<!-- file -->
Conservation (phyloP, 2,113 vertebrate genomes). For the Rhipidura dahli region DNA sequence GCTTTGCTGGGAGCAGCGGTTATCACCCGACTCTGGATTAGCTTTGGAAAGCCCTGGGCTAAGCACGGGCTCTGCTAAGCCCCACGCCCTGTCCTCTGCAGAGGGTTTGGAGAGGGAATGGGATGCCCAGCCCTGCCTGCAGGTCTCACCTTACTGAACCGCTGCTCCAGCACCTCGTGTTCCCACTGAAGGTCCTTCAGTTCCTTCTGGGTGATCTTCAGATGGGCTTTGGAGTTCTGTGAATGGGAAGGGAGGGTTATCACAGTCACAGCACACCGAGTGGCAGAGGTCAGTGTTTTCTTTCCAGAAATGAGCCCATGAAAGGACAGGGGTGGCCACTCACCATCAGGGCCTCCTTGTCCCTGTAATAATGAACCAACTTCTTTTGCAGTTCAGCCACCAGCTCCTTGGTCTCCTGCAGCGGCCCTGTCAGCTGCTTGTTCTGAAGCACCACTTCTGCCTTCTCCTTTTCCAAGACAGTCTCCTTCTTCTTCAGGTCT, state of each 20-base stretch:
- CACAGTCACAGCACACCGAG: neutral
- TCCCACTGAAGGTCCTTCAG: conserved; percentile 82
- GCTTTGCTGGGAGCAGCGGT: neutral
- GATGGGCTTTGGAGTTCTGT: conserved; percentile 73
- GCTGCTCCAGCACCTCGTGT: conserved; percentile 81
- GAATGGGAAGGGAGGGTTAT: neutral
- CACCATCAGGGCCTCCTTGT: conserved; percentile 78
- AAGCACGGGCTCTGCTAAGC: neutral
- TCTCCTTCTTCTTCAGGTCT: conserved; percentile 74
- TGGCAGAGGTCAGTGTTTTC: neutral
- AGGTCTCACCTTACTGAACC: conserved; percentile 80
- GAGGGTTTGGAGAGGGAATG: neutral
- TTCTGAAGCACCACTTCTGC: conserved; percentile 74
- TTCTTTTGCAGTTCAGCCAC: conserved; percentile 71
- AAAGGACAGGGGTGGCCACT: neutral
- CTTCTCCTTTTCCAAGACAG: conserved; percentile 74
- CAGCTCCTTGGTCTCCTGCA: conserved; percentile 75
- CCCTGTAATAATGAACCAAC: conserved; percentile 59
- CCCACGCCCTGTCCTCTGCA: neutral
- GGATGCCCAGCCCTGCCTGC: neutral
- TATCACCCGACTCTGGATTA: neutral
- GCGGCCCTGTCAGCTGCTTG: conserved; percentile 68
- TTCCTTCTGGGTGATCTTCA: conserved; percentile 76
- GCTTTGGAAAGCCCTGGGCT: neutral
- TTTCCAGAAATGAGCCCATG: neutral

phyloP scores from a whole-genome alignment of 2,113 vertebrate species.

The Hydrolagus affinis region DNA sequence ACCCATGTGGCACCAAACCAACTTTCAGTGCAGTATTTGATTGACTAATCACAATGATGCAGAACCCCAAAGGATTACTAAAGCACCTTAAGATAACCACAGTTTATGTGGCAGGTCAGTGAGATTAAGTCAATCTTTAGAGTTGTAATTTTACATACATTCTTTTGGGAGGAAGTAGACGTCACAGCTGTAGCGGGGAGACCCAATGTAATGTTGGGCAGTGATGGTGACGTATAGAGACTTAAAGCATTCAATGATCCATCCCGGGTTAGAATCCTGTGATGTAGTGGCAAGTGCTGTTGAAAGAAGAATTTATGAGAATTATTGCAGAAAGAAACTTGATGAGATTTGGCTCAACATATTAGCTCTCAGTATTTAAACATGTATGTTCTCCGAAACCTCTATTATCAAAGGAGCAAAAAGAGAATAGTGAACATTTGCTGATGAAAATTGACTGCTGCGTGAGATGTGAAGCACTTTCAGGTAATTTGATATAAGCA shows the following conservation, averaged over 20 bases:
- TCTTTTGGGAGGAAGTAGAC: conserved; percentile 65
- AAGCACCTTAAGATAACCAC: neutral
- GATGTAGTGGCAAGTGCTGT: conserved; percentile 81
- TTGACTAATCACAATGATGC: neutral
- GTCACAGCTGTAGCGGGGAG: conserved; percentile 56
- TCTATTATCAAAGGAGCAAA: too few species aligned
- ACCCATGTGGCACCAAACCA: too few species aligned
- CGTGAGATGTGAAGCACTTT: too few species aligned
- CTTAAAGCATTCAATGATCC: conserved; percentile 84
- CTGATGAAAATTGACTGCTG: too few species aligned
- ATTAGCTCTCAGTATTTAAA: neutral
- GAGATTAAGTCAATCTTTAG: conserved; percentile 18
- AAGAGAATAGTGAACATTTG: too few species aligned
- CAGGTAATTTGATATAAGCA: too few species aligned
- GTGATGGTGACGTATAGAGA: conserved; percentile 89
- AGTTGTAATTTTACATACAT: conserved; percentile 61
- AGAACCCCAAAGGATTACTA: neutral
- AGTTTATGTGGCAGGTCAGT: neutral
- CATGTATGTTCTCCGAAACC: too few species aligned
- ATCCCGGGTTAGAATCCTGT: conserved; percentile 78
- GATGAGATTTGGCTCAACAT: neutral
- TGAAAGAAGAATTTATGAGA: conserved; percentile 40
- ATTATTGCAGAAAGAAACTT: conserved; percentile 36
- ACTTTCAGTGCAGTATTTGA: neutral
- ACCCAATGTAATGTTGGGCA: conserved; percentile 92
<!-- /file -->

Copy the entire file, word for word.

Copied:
Conservation (phyloP, 2,113 vertebrate genomes). For the Rhipidura dahli region DNA sequence GCTTTGCTGGGAGCAGCGGTTATCACCCGACTCTGGATTAGCTTTGGAAAGCCCTGGGCTAAGCACGGGCTCTGCTAAGCCCCACGCCCTGTCCTCTGCAGAGGGTTTGGAGAGGGAATGGGATGCCCAGCCCTGCCTGCAGGTCTCACCTTACTGAACCGCTGCTCCAGCACCTCGTGTTCCCACTGAAGGTCCTTCAGTTCCTTCTGGGTGATCTTCAGATGGGCTTTGGAGTTCTGTGAATGGGAAGGGAGGGTTATCACAGTCACAGCACACCGAGTGGCAGAGGTCAGTGTTTTCTTTCCAGAAATGAGCCCATGAAAGGACAGGGGTGGCCACTCACCATCAGGGCCTCCTTGTCCCTGTAATAATGAACCAACTTCTTTTGCAGTTCAGCCACCAGCTCCTTGGTCTCCTGCAGCGGCCCTGTCAGCTGCTTGTTCTGAAGCACCACTTCTGCCTTCTCCTTTTCCAAGACAGTCTCCTTCTTCTTCAGGTCT, state of each 20-base stretch:
- CACAGTCACAGCACACCGAG: neutral
- TCCCACTGAAGGTCCTTCAG: conserved; percentile 82
- GCTTTGCTGGGAGCAGCGGT: neutral
- GATGGGCTTTGGAGTTCTGT: conserved; percentile 73
- GCTGCTCCAGCACCTCGTGT: conserved; percentile 81
- GAATGGGAAGGGAGGGTTAT: neutral
- CACCATCAGGGCCTCCTTGT: conserved; percentile 78
- AAGCACGGGCTCTGCTAAGC: neutral
- TCTCCTTCTTCTTCAGGTCT: conserved; percentile 74
- TGGCAGAGGTCAGTGTTTTC: neutral
- AGGTCTCACCTTACTGAACC: conserved; percentile 80
- GAGGGTTTGGAGAGGGAATG: neutral
- TTCTGAAGCACCACTTCTGC: conserved; percentile 74
- TTCTTTTGCAGTTCAGCCAC: conserved; percentile 71
- AAAGGACAGGGGTGGCCACT: neutral
- CTTCTCCTTTTCCAAGACAG: conserved; percentile 74
- CAGCTCCTTGGTCTCCTGCA: conserved; percentile 75
- CCCTGTAATAATGAACCAAC: conserved; percentile 59
- CCCACGCCCTGTCCTCTGCA: neutral
- GGATGCCCAGCCCTGCCTGC: neutral
- TATCACCCGACTCTGGATTA: neutral
- GCGGCCCTGTCAGCTGCTTG: conserved; percentile 68
- TTCCTTCTGGGTGATCTTCA: conserved; percentile 76
- GCTTTGGAAAGCCCTGGGCT: neutral
- TTTCCAGAAATGAGCCCATG: neutral

phyloP scores from a whole-genome alignment of 2,113 vertebrate species.

The Hydrolagus affinis region DNA sequence ACCCATGTGGCACCAAACCAACTTTCAGTGCAGTATTTGATTGACTAATCACAATGATGCAGAACCCCAAAGGATTACTAAAGCACCTTAAGATAACCACAGTTTATGTGGCAGGTCAGTGAGATTAAGTCAATCTTTAGAGTTGTAATTTTACATACATTCTTTTGGGAGGAAGTAGACGTCACAGCTGTAGCGGGGAGACCCAATGTAATGTTGGGCAGTGATGGTGACGTATAGAGACTTAAAGCATTCAATGATCCATCCCGGGTTAGAATCCTGTGATGTAGTGGCAAGTGCTGTTGAAAGAAGAATTTATGAGAATTATTGCAGAAAGAAACTTGATGAGATTTGGCTCAACATATTAGCTCTCAGTATTTAAACATGTATGTTCTCCGAAACCTCTATTATCAAAGGAGCAAAAAGAGAATAGTGAACATTTGCTGATGAAAATTGACTGCTGCGTGAGATGTGAAGCACTTTCAGGTAATTTGATATAAGCA shows the following conservation, averaged over 20 bases:
- TCTTTTGGGAGGAAGTAGAC: conserved; percentile 65
- AAGCACCTTAAGATAACCAC: neutral
- GATGTAGTGGCAAGTGCTGT: conserved; percentile 81
- TTGACTAATCACAATGATGC: neutral
- GTCACAGCTGTAGCGGGGAG: conserved; percentile 56
- TCTATTATCAAAGGAGCAAA: too few species aligned
- ACCCATGTGGCACCAAACCA: too few species aligned
- CGTGAGATGTGAAGCACTTT: too few species aligned
- CTTAAAGCATTCAATGATCC: conserved; percentile 84
- CTGATGAAAATTGACTGCTG: too few species aligned
- ATTAGCTCTCAGTATTTAAA: neutral
- GAGATTAAGTCAATCTTTAG: conserved; percentile 18
- AAGAGAATAGTGAACATTTG: too few species aligned
- CAGGTAATTTGATATAAGCA: too few species aligned
- GTGATGGTGACGTATAGAGA: conserved; percentile 89
- AGTTGTAATTTTACATACAT: conserved; percentile 61
- AGAACCCCAAAGGATTACTA: neutral
- AGTTTATGTGGCAGGTCAGT: neutral
- CATGTATGTTCTCCGAAACC: too few species aligned
- ATCCCGGGTTAGAATCCTGT: conserved; percentile 78
- GATGAGATTTGGCTCAACAT: neutral
- TGAAAGAAGAATTTATGAGA: conserved; percentile 40
- ATTATTGCAGAAAGAAACTT: conserved; percentile 36
- ACTTTCAGTGCAGTATTTGA: neutral
- ACCCAATGTAATGTTGGGCA: conserved; percentile 92